Stories produced by St. Peter's Journalism Students
BY DYLAN SMITH
Some have said that Saint Peter’s drama club is exclusive, leaving some members of the college community out. With the popular musical Hairspray, set to open in April, that view may be on the verge of changing.
“People here would think that, ‘Oh, Argus Eyes is a white people thing’”, said senior Ayonnah Garcia, who is the secretary for the club. “I didn’t want it to be just a white organization since theatre is not just a white system.”
What Garcia is talking about is a perception that has followed the Argus Eyes Drama Society for years. With Black History Month and the themes of equality found in Hairspray, many of the members of Argus Eyes felt it would be fitting of a play to do at Saint Peter’s. They haven’t been able to pull off a play like this in the past though, with often only three or four members in the organization being African American. Attracting a wider range of \students became a goal, as Hairspray is a production that requires people of color to play the African American roles. The decision to produce the musical also fueled the hope of the club overcoming its reputation that many members find unflattering.
“I remember when I was a freshman and there were no black people in Argus Eyes,” Garcia said. “There are so many shows that feature people of color and we couldn’t do them,”
Garcia is both African American and Puerto Rican. She is one of the main supporters of Argus Eyes putting on a production of Hairspray and she also landed a singing role as one of The Dynamites. According to Garcia, there was hesitation of starting the production because plays have to be chosen a year in advance and, by choosing Hairspray, there was a risk of roles not being filled. Now that the play rehearsals are in full swing, the organization is freeing up its schedule, having decided not to do their usual variety show done every semester. This decision was fueled by the fear of a variety show taking time and possible cast away from doing Hairspray, but many members of the cast still feel as though this is the right decision.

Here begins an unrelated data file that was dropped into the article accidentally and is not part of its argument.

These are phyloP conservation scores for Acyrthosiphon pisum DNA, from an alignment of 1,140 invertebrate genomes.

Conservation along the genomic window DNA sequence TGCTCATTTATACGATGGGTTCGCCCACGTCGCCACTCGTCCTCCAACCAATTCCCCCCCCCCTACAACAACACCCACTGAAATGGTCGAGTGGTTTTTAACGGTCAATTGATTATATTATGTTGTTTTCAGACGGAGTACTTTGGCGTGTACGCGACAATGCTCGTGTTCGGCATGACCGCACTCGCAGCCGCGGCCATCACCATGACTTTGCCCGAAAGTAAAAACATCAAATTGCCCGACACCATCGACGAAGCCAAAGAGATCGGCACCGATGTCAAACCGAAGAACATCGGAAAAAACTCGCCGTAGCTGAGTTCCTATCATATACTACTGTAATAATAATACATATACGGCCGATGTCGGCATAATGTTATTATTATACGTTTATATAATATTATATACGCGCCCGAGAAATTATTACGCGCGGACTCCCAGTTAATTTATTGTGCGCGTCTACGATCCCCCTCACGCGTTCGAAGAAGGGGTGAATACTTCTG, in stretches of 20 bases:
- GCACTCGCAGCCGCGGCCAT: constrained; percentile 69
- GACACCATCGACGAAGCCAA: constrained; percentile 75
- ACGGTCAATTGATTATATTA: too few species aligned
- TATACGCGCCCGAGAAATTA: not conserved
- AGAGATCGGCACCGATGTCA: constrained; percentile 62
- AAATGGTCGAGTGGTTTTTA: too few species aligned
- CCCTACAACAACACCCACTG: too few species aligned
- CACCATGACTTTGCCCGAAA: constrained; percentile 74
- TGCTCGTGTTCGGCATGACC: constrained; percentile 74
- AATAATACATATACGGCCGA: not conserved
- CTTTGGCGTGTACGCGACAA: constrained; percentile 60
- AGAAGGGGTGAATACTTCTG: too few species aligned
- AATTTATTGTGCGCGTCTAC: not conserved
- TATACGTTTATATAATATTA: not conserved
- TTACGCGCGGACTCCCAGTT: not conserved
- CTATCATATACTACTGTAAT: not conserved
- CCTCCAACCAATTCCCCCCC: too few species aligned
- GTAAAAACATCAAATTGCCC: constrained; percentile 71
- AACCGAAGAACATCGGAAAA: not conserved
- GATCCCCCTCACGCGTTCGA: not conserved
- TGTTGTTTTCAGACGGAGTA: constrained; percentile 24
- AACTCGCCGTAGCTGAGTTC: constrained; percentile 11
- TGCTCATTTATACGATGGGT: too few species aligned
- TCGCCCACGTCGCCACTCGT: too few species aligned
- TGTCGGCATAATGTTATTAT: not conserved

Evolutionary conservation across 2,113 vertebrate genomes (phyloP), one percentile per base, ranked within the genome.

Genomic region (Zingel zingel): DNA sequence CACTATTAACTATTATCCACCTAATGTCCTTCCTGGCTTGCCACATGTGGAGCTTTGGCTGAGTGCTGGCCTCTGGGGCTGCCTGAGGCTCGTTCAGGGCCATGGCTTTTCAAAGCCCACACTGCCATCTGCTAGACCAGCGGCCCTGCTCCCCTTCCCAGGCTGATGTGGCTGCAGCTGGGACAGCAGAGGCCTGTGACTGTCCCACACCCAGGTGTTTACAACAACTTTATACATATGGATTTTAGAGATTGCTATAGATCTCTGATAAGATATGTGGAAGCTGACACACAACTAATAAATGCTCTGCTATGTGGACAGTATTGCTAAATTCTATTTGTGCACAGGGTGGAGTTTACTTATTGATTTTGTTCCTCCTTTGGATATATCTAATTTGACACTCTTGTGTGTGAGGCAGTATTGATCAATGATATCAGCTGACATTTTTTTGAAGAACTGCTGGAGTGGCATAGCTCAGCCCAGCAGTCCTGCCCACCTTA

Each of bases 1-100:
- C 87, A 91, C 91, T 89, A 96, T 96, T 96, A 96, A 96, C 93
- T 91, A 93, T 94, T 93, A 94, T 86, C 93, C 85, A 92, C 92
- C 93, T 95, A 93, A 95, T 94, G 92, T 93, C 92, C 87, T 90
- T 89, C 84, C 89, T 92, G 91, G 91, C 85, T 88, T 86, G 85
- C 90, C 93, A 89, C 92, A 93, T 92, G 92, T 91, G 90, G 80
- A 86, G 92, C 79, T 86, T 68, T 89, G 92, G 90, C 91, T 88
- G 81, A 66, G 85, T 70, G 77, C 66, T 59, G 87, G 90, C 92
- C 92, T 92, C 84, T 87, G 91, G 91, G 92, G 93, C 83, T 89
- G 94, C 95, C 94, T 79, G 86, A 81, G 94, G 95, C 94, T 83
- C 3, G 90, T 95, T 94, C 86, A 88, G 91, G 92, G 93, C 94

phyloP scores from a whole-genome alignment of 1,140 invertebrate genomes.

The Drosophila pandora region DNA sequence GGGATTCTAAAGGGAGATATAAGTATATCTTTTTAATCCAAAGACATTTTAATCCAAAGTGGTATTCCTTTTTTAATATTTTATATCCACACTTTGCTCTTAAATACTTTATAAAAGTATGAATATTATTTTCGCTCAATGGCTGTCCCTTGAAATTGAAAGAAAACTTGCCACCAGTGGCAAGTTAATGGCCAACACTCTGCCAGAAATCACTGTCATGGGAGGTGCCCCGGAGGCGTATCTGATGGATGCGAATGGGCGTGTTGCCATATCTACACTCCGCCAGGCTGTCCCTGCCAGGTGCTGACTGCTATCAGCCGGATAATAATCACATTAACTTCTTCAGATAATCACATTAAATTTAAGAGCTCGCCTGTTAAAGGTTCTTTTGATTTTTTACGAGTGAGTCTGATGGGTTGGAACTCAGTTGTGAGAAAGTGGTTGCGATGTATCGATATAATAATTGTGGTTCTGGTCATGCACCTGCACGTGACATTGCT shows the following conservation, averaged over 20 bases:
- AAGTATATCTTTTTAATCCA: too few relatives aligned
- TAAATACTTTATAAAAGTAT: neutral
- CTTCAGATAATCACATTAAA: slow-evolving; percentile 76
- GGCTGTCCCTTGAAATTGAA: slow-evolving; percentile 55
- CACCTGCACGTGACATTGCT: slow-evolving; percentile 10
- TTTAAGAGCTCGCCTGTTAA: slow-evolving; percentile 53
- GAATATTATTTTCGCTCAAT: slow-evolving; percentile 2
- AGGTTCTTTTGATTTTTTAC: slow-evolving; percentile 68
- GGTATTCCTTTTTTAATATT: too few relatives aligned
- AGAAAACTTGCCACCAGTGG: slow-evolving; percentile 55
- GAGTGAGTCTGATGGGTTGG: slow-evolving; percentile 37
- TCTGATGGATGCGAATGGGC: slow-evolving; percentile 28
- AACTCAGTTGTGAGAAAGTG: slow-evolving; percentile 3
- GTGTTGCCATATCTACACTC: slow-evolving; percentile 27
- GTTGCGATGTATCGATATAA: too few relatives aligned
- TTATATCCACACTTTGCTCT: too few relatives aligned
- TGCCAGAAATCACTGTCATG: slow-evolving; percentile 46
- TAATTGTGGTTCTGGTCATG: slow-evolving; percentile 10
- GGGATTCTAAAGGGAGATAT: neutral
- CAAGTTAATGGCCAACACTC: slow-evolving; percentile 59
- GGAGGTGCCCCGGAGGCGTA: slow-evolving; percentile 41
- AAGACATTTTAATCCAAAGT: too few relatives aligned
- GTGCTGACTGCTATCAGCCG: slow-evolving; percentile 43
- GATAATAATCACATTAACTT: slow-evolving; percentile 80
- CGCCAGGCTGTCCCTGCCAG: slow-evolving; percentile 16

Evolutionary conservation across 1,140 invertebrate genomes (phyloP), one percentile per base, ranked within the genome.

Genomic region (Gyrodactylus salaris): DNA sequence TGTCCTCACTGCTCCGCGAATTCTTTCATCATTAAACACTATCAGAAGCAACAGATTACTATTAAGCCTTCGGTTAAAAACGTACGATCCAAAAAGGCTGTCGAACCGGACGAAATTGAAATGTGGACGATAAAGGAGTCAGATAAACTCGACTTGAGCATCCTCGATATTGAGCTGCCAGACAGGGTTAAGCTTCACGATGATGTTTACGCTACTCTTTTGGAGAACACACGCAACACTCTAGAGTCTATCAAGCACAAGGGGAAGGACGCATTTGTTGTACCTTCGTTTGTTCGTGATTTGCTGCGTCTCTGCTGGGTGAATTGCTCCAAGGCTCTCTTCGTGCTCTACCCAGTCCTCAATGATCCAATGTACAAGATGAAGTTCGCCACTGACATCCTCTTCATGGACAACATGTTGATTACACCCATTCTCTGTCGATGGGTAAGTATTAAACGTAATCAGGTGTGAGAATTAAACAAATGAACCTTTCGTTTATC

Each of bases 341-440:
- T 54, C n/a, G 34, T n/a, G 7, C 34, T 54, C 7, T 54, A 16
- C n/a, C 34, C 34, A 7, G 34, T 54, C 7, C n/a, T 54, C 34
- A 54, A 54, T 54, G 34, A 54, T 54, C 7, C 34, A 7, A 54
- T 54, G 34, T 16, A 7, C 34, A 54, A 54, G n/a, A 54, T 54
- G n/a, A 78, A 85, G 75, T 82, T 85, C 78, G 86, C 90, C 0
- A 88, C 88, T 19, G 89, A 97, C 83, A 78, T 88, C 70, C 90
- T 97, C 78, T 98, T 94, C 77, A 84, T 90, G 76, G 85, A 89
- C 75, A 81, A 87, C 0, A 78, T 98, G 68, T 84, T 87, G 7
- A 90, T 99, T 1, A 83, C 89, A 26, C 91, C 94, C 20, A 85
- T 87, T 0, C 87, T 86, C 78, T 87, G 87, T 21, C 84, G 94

“No one’s just a black student or a white student,” said Daryl Xavier Greene, a junior and member of the cast. “As a black man, I feel as though one of the biggest things we want our audience to know is that, even though we’re all different at the same time, that’s what connects us all.”
However, not everything has gone as smoothly as Argus Eyes would have hoped. There were still many roles that went unfilled in the early weeks of production, leading advisor Kevin Cummines to pull from graduate students he knew who would want to participate. Auditions are also long, which has caused some members to miss rehearsals on a consistent basis. Still, members of the cast still stand by the club’s choice and look forward to April 22nd, when the play is schedule to start its set of shows.
“We don’t want this to just be a show about integration or segregation,” Greene said. “We all come from different backgrounds, so we want the audience to know that, when it comes to what we want to accomplish, we need each other.”
With less than two months before the play, the cast seems determined to make sure that their efforts are not in vain, but, more so, that this will just be the first of many plays performed that features a wide-range cast full of diversity.
“One of my mail goals was to make the club more integrated, with more people in general and more people of color,” Garcia said. “I see it happening already, too, so I’m really happy about that and excited for things changing.”